There appeared to be some good news for the men formerly known as Fausto Carmona and Leo Nunez earlier this week, as Dominican Today quoted William Weissman, consul general for the U.S. Embassy in the Dominican Republic, as saying the U.S. State Department could pardon Dominican baseball players caught with a false identity.
While many ran away with that one part of his statement, Weissman also said that he wasn’t speaking in reference to any particular case and indicated that players who turn themselves in should be treated differently. Still, with plenty of misinformation flying around, the U.S. Consulate has since clarified Weissman’s comments.
According to Paul Hoynes of the Cleveland Plain Dealer, the U.S. Consulate said in a series of Tweets that the main point Weissman was trying to make was that all cases are dealt with individually and that the consequences of fraud include ineligibility to enter the United States for life.
Carmona (whose real name is Roberto Hernandez Heredia) was caught while trying to apply for a travel visa last month while Nunez (now known as Juan Carlos Oviedo) turned himself in last September, but they are both currently cooperating with the U.S. government. However, it’s not yet known if they’ll be granted visas in time for spring training or the start of the season. And even if they are eventually granted entry into the United States, it’s possible they could face punishment from MLB.
There are a couple of confusing and potentially conflicting reports swirling about the Miami Marlins sale right now.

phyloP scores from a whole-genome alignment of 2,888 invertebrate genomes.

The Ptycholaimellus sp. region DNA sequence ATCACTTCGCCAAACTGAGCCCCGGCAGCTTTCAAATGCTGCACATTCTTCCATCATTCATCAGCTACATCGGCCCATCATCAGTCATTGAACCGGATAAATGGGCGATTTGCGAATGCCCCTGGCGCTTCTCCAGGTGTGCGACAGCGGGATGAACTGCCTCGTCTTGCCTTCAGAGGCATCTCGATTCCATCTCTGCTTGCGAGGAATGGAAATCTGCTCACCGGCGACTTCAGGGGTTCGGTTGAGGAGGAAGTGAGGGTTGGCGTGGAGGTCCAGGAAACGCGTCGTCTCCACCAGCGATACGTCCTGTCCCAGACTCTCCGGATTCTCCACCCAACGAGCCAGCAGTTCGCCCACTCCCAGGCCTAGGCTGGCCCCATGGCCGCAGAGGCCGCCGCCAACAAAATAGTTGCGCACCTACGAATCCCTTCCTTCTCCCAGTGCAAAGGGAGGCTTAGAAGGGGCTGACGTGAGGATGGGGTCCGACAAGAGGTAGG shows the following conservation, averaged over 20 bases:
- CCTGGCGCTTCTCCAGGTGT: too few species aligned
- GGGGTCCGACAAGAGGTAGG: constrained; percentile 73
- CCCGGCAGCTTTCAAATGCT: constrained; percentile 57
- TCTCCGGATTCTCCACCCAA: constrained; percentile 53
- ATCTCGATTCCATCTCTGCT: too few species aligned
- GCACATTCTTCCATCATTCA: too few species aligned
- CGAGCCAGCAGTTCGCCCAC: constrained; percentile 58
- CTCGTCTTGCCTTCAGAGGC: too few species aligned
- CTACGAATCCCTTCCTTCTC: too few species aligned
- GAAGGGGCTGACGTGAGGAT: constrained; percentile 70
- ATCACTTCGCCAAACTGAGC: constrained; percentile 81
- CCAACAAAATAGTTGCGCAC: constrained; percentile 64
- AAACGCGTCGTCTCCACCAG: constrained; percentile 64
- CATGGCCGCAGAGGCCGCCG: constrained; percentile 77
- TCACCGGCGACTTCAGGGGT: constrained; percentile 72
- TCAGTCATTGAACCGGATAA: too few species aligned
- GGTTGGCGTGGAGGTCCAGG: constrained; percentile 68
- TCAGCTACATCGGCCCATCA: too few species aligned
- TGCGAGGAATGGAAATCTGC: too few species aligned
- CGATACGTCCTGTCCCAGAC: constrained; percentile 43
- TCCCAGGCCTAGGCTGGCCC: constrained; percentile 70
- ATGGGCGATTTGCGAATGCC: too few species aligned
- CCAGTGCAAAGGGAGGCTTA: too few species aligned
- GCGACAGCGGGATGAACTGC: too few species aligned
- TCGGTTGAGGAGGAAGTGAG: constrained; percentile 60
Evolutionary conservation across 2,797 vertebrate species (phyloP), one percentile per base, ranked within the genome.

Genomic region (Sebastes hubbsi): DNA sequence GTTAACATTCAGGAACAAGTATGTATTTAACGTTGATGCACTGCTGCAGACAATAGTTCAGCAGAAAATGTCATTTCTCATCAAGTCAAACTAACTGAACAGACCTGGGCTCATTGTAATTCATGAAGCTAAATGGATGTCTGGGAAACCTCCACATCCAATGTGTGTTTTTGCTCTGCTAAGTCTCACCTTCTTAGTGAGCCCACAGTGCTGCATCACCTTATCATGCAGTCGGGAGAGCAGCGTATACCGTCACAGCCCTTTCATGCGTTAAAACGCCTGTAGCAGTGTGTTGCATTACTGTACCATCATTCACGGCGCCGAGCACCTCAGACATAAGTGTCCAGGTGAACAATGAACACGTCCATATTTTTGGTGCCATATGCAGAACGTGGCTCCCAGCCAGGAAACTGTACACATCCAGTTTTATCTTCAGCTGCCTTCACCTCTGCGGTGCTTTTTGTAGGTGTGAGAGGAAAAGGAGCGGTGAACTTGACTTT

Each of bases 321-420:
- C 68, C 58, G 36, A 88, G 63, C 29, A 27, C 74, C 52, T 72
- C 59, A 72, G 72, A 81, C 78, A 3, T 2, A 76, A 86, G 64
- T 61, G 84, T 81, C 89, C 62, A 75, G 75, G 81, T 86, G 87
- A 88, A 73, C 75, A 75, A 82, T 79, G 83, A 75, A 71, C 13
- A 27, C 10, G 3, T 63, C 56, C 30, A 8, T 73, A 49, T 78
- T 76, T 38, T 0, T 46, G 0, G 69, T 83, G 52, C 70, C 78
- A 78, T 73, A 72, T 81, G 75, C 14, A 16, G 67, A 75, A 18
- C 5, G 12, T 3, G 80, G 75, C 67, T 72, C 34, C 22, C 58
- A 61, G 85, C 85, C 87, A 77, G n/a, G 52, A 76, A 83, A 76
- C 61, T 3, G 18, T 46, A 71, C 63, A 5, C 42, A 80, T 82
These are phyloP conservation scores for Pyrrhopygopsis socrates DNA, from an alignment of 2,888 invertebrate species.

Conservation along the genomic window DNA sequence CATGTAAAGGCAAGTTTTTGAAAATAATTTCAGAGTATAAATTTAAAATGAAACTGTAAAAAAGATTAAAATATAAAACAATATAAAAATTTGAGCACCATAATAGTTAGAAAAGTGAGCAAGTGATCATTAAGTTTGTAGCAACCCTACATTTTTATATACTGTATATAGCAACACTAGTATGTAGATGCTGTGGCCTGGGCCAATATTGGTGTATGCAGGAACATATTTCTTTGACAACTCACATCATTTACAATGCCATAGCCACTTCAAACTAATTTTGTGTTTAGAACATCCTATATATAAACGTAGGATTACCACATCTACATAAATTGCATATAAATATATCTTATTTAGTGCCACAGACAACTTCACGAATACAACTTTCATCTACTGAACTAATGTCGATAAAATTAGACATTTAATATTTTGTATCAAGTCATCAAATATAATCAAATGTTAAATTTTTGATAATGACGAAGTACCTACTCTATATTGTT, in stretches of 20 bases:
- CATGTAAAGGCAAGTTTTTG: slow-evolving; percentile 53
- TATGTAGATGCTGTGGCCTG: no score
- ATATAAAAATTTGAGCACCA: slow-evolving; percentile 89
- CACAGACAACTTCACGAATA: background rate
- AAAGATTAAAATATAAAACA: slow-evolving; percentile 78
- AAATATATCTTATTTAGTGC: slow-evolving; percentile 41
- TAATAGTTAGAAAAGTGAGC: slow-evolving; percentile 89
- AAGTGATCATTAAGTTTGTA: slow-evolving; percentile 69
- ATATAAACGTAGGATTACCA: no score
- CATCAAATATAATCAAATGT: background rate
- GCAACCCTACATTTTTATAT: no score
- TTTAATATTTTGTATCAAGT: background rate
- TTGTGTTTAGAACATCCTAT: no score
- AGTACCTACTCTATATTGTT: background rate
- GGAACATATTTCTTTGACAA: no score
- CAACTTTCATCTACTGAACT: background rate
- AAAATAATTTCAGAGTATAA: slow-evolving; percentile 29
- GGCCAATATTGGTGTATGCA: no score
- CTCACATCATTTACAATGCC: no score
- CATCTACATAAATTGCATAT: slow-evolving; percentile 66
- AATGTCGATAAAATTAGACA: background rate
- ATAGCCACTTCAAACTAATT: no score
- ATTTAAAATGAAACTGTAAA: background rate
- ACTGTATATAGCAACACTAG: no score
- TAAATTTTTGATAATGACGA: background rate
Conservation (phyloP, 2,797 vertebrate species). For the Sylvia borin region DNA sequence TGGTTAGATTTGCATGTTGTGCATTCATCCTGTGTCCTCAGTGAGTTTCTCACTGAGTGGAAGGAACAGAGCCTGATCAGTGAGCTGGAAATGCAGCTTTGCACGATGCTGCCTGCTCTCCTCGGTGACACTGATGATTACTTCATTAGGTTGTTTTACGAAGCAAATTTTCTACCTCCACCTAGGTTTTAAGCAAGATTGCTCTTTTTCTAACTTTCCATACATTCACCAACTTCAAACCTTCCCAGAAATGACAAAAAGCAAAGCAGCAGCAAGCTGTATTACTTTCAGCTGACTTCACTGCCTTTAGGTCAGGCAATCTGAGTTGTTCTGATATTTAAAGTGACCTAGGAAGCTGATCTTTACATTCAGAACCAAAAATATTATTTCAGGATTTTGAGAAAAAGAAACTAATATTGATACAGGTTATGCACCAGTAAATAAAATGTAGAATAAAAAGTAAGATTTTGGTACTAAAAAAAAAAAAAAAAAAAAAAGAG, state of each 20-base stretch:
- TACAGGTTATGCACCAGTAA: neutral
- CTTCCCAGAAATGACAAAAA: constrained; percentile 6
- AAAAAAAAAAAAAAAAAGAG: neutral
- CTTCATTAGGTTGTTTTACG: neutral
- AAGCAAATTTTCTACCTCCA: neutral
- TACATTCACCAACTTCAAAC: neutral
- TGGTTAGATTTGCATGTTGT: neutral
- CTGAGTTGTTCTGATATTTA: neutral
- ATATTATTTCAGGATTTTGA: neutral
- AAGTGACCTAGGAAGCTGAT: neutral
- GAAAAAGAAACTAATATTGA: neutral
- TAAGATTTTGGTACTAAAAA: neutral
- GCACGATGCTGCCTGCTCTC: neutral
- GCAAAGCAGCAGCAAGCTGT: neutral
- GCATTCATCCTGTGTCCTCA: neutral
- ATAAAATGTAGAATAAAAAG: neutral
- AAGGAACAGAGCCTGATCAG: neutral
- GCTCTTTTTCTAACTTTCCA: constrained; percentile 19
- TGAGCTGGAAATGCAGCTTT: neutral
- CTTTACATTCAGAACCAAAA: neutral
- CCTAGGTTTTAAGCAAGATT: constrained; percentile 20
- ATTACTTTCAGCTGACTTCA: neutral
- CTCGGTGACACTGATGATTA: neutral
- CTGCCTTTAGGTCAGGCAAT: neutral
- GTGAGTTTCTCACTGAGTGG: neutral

When last we heard, there were two high-profile groups with reported interest. One run by Hall of Famer Derek Jeter and politician Jeb Bush. The other run by Hall of Famer Tom Glavine and . . . son of politician, Tagg Romney.
Today Scott Soshnick of Bloomberg reported that the Jeter-Bush group has “won the auction” for the team. Mike Ozanian of Forbes reported earlier in the day, however, that they haven’t “won” anything. They merely remain the last group standing and that they have submitted a “non-binding indication of interest,” which, as the name suggests, means very little formally. They’re still seeking funding sources. Ozanian reports that the Glavine-Romney team is out.
That’s all a bit confusing, but given how team sales tend to go — slowly, with pretty established and plugged-in sports business types deliberately reporting the progress of negotiations — Ozanian’s report feels a bit more credible. Either way, I’d say it’s way, way too early to photoshop a Marlins cap on old pictures of Derek Jeter just yet.
UPDATE: Then there’s this:
Which does make it sound more official, but leaves open the question of whether Jeter and Bush have the money together.
Why yes, it is a slow news day. But let’s not allow that to take away from some MLB history.
Last night a young man named Dovydas Neverauskas pitched in mopup duty for the Pirates, who were getting hammered by the Cubs. Mr. Neverauskas pitched two innings, allowing one run, making him, by default, the most effective pitcher the Pirates sent out there last night.
That’s good, but that’s not what makes it historic. What makes it historic is that Neverauskas is the first person born and raised in Lithuania to make the Majors. Here’s some back story on him from last year’s Futures Game.
Lithuania is known for producing basketball players. Now it has its first major leaguer. Whether he becomes baseball’s Arvydas Sabonis is an open question.